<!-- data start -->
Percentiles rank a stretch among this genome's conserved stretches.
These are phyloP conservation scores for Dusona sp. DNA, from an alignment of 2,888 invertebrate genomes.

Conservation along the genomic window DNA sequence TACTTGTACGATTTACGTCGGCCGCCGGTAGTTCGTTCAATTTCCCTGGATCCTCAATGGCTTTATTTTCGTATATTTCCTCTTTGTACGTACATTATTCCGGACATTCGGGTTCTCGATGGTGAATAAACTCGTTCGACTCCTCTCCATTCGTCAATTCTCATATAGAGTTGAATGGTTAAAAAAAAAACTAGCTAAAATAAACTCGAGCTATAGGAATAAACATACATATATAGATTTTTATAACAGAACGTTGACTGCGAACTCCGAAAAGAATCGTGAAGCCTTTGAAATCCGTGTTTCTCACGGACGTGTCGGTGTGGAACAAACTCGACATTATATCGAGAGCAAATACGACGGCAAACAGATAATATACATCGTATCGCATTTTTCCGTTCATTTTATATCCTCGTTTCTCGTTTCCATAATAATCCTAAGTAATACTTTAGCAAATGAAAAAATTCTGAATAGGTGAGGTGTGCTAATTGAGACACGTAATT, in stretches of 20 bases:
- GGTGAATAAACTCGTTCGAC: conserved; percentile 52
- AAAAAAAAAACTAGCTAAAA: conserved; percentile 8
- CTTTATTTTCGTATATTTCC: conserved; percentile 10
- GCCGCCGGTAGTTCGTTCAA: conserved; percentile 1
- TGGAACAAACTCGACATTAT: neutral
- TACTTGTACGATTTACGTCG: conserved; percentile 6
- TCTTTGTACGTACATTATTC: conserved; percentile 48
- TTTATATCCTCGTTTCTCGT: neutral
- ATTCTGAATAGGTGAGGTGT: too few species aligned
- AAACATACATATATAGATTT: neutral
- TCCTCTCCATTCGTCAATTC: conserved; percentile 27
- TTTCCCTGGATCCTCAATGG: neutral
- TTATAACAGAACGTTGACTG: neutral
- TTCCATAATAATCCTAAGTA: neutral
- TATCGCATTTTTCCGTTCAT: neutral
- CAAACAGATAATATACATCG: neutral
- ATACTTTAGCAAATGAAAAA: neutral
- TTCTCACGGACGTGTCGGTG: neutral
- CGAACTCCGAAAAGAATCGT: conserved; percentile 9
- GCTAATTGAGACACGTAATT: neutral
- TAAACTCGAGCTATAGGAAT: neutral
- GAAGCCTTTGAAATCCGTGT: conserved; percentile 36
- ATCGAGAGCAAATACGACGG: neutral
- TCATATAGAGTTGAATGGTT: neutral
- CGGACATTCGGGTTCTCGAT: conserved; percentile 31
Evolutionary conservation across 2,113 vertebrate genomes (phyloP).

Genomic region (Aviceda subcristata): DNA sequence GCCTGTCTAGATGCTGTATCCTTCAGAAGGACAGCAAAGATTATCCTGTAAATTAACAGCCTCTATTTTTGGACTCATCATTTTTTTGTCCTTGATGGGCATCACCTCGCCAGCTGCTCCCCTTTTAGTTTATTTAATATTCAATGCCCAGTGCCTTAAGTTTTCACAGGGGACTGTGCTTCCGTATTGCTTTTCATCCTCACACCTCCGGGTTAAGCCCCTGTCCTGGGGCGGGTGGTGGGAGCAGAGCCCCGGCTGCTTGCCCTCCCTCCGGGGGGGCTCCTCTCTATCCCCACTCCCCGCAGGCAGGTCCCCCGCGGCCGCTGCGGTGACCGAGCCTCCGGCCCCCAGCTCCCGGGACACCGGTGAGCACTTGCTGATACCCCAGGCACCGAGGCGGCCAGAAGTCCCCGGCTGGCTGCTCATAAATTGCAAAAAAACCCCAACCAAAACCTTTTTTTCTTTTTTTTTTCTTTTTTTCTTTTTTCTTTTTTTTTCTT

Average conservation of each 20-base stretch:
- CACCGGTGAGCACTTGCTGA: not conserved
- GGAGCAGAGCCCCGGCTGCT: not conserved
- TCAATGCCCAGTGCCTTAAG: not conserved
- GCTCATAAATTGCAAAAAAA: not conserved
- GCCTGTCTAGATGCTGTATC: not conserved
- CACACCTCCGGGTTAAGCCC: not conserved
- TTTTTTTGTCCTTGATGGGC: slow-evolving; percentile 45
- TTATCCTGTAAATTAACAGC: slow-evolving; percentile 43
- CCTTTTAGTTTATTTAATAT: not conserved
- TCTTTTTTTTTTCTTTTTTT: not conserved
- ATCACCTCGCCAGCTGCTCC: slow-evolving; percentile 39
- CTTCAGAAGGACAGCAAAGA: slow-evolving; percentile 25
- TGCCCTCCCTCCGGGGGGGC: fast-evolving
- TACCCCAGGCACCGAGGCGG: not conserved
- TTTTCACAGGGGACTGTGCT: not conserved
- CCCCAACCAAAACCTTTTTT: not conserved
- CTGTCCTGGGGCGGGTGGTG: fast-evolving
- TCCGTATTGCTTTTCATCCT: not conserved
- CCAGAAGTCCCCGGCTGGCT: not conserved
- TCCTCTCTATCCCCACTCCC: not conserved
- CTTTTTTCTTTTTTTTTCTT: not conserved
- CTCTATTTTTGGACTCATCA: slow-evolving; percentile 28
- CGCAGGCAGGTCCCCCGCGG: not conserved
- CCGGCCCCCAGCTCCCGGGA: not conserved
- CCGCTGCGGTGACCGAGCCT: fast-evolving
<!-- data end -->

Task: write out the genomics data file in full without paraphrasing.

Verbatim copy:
Percentiles rank a stretch among this genome's conserved stretches.
These are phyloP conservation scores for Dusona sp. DNA, from an alignment of 2,888 invertebrate genomes.

Conservation along the genomic window DNA sequence TACTTGTACGATTTACGTCGGCCGCCGGTAGTTCGTTCAATTTCCCTGGATCCTCAATGGCTTTATTTTCGTATATTTCCTCTTTGTACGTACATTATTCCGGACATTCGGGTTCTCGATGGTGAATAAACTCGTTCGACTCCTCTCCATTCGTCAATTCTCATATAGAGTTGAATGGTTAAAAAAAAAACTAGCTAAAATAAACTCGAGCTATAGGAATAAACATACATATATAGATTTTTATAACAGAACGTTGACTGCGAACTCCGAAAAGAATCGTGAAGCCTTTGAAATCCGTGTTTCTCACGGACGTGTCGGTGTGGAACAAACTCGACATTATATCGAGAGCAAATACGACGGCAAACAGATAATATACATCGTATCGCATTTTTCCGTTCATTTTATATCCTCGTTTCTCGTTTCCATAATAATCCTAAGTAATACTTTAGCAAATGAAAAAATTCTGAATAGGTGAGGTGTGCTAATTGAGACACGTAATT, in stretches of 20 bases:
- GGTGAATAAACTCGTTCGAC: conserved; percentile 52
- AAAAAAAAAACTAGCTAAAA: conserved; percentile 8
- CTTTATTTTCGTATATTTCC: conserved; percentile 10
- GCCGCCGGTAGTTCGTTCAA: conserved; percentile 1
- TGGAACAAACTCGACATTAT: neutral
- TACTTGTACGATTTACGTCG: conserved; percentile 6
- TCTTTGTACGTACATTATTC: conserved; percentile 48
- TTTATATCCTCGTTTCTCGT: neutral
- ATTCTGAATAGGTGAGGTGT: too few species aligned
- AAACATACATATATAGATTT: neutral
- TCCTCTCCATTCGTCAATTC: conserved; percentile 27
- TTTCCCTGGATCCTCAATGG: neutral
- TTATAACAGAACGTTGACTG: neutral
- TTCCATAATAATCCTAAGTA: neutral
- TATCGCATTTTTCCGTTCAT: neutral
- CAAACAGATAATATACATCG: neutral
- ATACTTTAGCAAATGAAAAA: neutral
- TTCTCACGGACGTGTCGGTG: neutral
- CGAACTCCGAAAAGAATCGT: conserved; percentile 9
- GCTAATTGAGACACGTAATT: neutral
- TAAACTCGAGCTATAGGAAT: neutral
- GAAGCCTTTGAAATCCGTGT: conserved; percentile 36
- ATCGAGAGCAAATACGACGG: neutral
- TCATATAGAGTTGAATGGTT: neutral
- CGGACATTCGGGTTCTCGAT: conserved; percentile 31
Evolutionary conservation across 2,113 vertebrate genomes (phyloP).

Genomic region (Aviceda subcristata): DNA sequence GCCTGTCTAGATGCTGTATCCTTCAGAAGGACAGCAAAGATTATCCTGTAAATTAACAGCCTCTATTTTTGGACTCATCATTTTTTTGTCCTTGATGGGCATCACCTCGCCAGCTGCTCCCCTTTTAGTTTATTTAATATTCAATGCCCAGTGCCTTAAGTTTTCACAGGGGACTGTGCTTCCGTATTGCTTTTCATCCTCACACCTCCGGGTTAAGCCCCTGTCCTGGGGCGGGTGGTGGGAGCAGAGCCCCGGCTGCTTGCCCTCCCTCCGGGGGGGCTCCTCTCTATCCCCACTCCCCGCAGGCAGGTCCCCCGCGGCCGCTGCGGTGACCGAGCCTCCGGCCCCCAGCTCCCGGGACACCGGTGAGCACTTGCTGATACCCCAGGCACCGAGGCGGCCAGAAGTCCCCGGCTGGCTGCTCATAAATTGCAAAAAAACCCCAACCAAAACCTTTTTTTCTTTTTTTTTTCTTTTTTTCTTTTTTCTTTTTTTTTCTT

Average conservation of each 20-base stretch:
- CACCGGTGAGCACTTGCTGA: not conserved
- GGAGCAGAGCCCCGGCTGCT: not conserved
- TCAATGCCCAGTGCCTTAAG: not conserved
- GCTCATAAATTGCAAAAAAA: not conserved
- GCCTGTCTAGATGCTGTATC: not conserved
- CACACCTCCGGGTTAAGCCC: not conserved
- TTTTTTTGTCCTTGATGGGC: slow-evolving; percentile 45
- TTATCCTGTAAATTAACAGC: slow-evolving; percentile 43
- CCTTTTAGTTTATTTAATAT: not conserved
- TCTTTTTTTTTTCTTTTTTT: not conserved
- ATCACCTCGCCAGCTGCTCC: slow-evolving; percentile 39
- CTTCAGAAGGACAGCAAAGA: slow-evolving; percentile 25
- TGCCCTCCCTCCGGGGGGGC: fast-evolving
- TACCCCAGGCACCGAGGCGG: not conserved
- TTTTCACAGGGGACTGTGCT: not conserved
- CCCCAACCAAAACCTTTTTT: not conserved
- CTGTCCTGGGGCGGGTGGTG: fast-evolving
- TCCGTATTGCTTTTCATCCT: not conserved
- CCAGAAGTCCCCGGCTGGCT: not conserved
- TCCTCTCTATCCCCACTCCC: not conserved
- CTTTTTTCTTTTTTTTTCTT: not conserved
- CTCTATTTTTGGACTCATCA: slow-evolving; percentile 28
- CGCAGGCAGGTCCCCCGCGG: not conserved
- CCGGCCCCCAGCTCCCGGGA: not conserved
- CCGCTGCGGTGACCGAGCCT: fast-evolving